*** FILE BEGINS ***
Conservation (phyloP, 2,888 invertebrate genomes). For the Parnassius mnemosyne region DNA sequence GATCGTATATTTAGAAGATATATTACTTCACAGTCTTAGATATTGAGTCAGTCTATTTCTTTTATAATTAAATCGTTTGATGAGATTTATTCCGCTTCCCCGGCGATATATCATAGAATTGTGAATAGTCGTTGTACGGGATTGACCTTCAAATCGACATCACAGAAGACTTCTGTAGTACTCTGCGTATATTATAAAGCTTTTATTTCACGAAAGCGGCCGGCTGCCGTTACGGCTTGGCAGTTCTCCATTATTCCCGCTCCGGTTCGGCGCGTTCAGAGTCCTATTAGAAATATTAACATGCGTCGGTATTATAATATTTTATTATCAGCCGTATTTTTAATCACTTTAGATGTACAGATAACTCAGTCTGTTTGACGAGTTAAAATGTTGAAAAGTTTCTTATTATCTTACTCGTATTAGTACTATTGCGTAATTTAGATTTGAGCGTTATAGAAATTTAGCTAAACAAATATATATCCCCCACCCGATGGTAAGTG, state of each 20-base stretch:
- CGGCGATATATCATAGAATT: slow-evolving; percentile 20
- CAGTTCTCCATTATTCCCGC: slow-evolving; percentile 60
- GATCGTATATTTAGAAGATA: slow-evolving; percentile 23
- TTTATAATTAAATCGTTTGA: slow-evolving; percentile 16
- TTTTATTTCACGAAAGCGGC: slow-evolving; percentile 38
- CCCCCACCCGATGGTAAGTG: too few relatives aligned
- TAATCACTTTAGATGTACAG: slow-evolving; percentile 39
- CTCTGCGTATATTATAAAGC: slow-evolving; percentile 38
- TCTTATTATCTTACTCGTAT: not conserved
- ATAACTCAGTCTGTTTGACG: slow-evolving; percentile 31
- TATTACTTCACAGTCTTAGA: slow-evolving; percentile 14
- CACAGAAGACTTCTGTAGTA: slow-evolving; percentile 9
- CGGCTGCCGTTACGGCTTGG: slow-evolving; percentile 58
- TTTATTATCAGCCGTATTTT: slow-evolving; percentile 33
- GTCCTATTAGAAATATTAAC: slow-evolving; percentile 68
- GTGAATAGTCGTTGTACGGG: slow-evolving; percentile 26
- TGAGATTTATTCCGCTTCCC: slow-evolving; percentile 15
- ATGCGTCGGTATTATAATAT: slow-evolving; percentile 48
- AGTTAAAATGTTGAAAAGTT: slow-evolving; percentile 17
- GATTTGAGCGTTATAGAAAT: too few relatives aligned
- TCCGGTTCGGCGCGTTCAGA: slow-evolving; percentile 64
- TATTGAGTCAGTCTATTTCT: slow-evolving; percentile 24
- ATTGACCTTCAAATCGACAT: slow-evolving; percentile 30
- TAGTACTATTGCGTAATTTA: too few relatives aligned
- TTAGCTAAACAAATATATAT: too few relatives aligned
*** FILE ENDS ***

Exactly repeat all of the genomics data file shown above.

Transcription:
Conservation (phyloP, 2,888 invertebrate genomes). For the Parnassius mnemosyne region DNA sequence GATCGTATATTTAGAAGATATATTACTTCACAGTCTTAGATATTGAGTCAGTCTATTTCTTTTATAATTAAATCGTTTGATGAGATTTATTCCGCTTCCCCGGCGATATATCATAGAATTGTGAATAGTCGTTGTACGGGATTGACCTTCAAATCGACATCACAGAAGACTTCTGTAGTACTCTGCGTATATTATAAAGCTTTTATTTCACGAAAGCGGCCGGCTGCCGTTACGGCTTGGCAGTTCTCCATTATTCCCGCTCCGGTTCGGCGCGTTCAGAGTCCTATTAGAAATATTAACATGCGTCGGTATTATAATATTTTATTATCAGCCGTATTTTTAATCACTTTAGATGTACAGATAACTCAGTCTGTTTGACGAGTTAAAATGTTGAAAAGTTTCTTATTATCTTACTCGTATTAGTACTATTGCGTAATTTAGATTTGAGCGTTATAGAAATTTAGCTAAACAAATATATATCCCCCACCCGATGGTAAGTG, state of each 20-base stretch:
- CGGCGATATATCATAGAATT: slow-evolving; percentile 20
- CAGTTCTCCATTATTCCCGC: slow-evolving; percentile 60
- GATCGTATATTTAGAAGATA: slow-evolving; percentile 23
- TTTATAATTAAATCGTTTGA: slow-evolving; percentile 16
- TTTTATTTCACGAAAGCGGC: slow-evolving; percentile 38
- CCCCCACCCGATGGTAAGTG: too few relatives aligned
- TAATCACTTTAGATGTACAG: slow-evolving; percentile 39
- CTCTGCGTATATTATAAAGC: slow-evolving; percentile 38
- TCTTATTATCTTACTCGTAT: not conserved
- ATAACTCAGTCTGTTTGACG: slow-evolving; percentile 31
- TATTACTTCACAGTCTTAGA: slow-evolving; percentile 14
- CACAGAAGACTTCTGTAGTA: slow-evolving; percentile 9
- CGGCTGCCGTTACGGCTTGG: slow-evolving; percentile 58
- TTTATTATCAGCCGTATTTT: slow-evolving; percentile 33
- GTCCTATTAGAAATATTAAC: slow-evolving; percentile 68
- GTGAATAGTCGTTGTACGGG: slow-evolving; percentile 26
- TGAGATTTATTCCGCTTCCC: slow-evolving; percentile 15
- ATGCGTCGGTATTATAATAT: slow-evolving; percentile 48
- AGTTAAAATGTTGAAAAGTT: slow-evolving; percentile 17
- GATTTGAGCGTTATAGAAAT: too few relatives aligned
- TCCGGTTCGGCGCGTTCAGA: slow-evolving; percentile 64
- TATTGAGTCAGTCTATTTCT: slow-evolving; percentile 24
- ATTGACCTTCAAATCGACAT: slow-evolving; percentile 30
- TAGTACTATTGCGTAATTTA: too few relatives aligned
- TTAGCTAAACAAATATATAT: too few relatives aligned